This has been one of my complaints for years. I can see having a variant cover for some big event like a major convention, or when the Rippaverse had Isom #1 (since I’ve mentioned July more than once in this article) with a cover for backers, one for early adopters, and one for the regular buyers after the crowdfund. It gives up something special for being part of a special event. However, there was that Godzilla comic (I forget which publisher and issue) that had a different cover for each con and every national comic store in the US and that was over the line. Then there’s this note from Land after mentioning remembering a comic with 50 variant covers:

Most disappointingly of all is that it can feel like the publishers are intentionally creating scarcity on the best cover artists, making their work less accessible. Variants have their place in the comic book world but when it’s impossible to collect every variant for a single issue, something is wrong.

Even dumber are the variant covers with a company wide theme, which Marvel breaks out now and then. You can get this cover by regular inside comic artist, this special alternate cover by Alex Ross, this one by Sergio Aragones, or this series of variant covers throughout the line done in crayon by the publisher’s five-year-old niece Becky. I usually just go with the actual comic’s art team unless it really sucks.

“I’ve even been in this article multiple times.”

Fans Miss A World That Wasn’t Quite So Batman-Centric

Indeed, the fixation on Batman can become a self-fulfilling prophecy. If the publishing schedule is crowded with Bat-books, it’s difficult for other characters to achieve the status that Batman has built up. The added problem is that DC have a tendency to put their star talent on only major characters – further compounding the issue.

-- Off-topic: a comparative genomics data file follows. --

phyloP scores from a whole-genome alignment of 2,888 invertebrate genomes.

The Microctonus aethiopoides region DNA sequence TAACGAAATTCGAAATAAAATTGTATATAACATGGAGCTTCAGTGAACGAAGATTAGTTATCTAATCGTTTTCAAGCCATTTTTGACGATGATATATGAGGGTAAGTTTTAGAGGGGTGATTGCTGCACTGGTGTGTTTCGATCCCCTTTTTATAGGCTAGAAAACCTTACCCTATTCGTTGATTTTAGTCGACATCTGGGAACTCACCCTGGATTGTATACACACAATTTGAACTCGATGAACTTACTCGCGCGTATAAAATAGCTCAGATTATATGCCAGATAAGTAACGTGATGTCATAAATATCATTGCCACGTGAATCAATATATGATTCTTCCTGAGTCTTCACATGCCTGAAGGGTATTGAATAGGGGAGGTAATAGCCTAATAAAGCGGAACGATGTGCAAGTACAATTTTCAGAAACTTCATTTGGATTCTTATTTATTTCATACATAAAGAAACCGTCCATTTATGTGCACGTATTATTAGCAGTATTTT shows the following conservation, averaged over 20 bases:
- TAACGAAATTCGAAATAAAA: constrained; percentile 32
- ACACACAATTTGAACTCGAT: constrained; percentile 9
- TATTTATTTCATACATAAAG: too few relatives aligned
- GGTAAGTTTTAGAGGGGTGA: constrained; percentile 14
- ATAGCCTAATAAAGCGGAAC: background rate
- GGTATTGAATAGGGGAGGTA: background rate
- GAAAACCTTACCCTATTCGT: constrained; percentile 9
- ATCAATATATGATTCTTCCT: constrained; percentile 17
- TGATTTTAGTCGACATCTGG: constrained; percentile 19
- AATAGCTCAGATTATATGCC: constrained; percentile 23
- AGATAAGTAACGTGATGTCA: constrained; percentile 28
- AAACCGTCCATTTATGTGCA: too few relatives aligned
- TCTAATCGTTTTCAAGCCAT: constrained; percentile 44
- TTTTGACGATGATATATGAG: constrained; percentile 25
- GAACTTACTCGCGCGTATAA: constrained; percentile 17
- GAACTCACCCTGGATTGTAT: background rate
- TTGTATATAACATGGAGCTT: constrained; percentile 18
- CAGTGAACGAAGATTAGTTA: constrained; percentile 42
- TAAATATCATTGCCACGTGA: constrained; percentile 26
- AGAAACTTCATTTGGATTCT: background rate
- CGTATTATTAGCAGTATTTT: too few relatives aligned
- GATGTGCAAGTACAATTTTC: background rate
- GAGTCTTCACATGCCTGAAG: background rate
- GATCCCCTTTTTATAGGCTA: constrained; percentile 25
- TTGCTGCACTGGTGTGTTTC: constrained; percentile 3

When Superman was the flagship character they did the same thing with him. The 1990s especially was bad on this, with Superman, Batman, and Spider-Man all having at least four main titles and an original graphic novel going at the same time. I get it, Batman sells, but there is a bat-overload only made worse by the Joker-overload. The bat-family doesn’t need any more members and Batman gets to have a day off as well.

I really need to get more of these done.

Deconstruction Stories Have Long Outstayed Their Welcome

One of the most tired and longest running trends in modern comic books has been deconstruction. The trope was mastered by Alan Moore throughout his comics career. The idea of the trope is to amplify the flaws of the world in order to destroy the more picturesque image readers had of it.

However, the whole point of comics is to give readers a fun, fantastical story. Characters like Superman and Spider-Man exist almost exclusively to serve as a symbol of hope. Considering how much of comics’ historic success is built on young readers, deconstruction just doesn’t work when commonly used.

The only thing I can add to this is that when you just deconstruct everything you end up deconstructing things nobody uses anymore because they’re too busy deconstructing the tropes so they really don’t exist now. The YouTube channel “Terrible Writing Advice” just covered the cycle of deconstruction and reconstruction. (See tomorrow’s Daily Video post.) I think it’s time to move to that next phase.

Patient Zero!

Too Many Comic Events Will Turn Away Many Readers

If you’ve been around here longer than just now you already know this one. I even gave it a name: Eventitis. We need a cure right now.

The strength of comic books is its ongoing legacy, and the companies have shown this in their legacy numbering of longstanding series. In fact, some series that only ran a few years were steeped in events and crossovers and never had a chance to stand on their own merits.

Amen, Ashley Land.

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About ShadowWing Tronix

A would be comic writer looking to organize his living space as well as his thoughts. So I have a blog for each goal. :)

One response »

  1. […] like the recent Dune remake, even though “epic fixation” is one of the issues yesterday’s article on the problem with comics didn’t bring up and the obsession doesn’t make for a good […]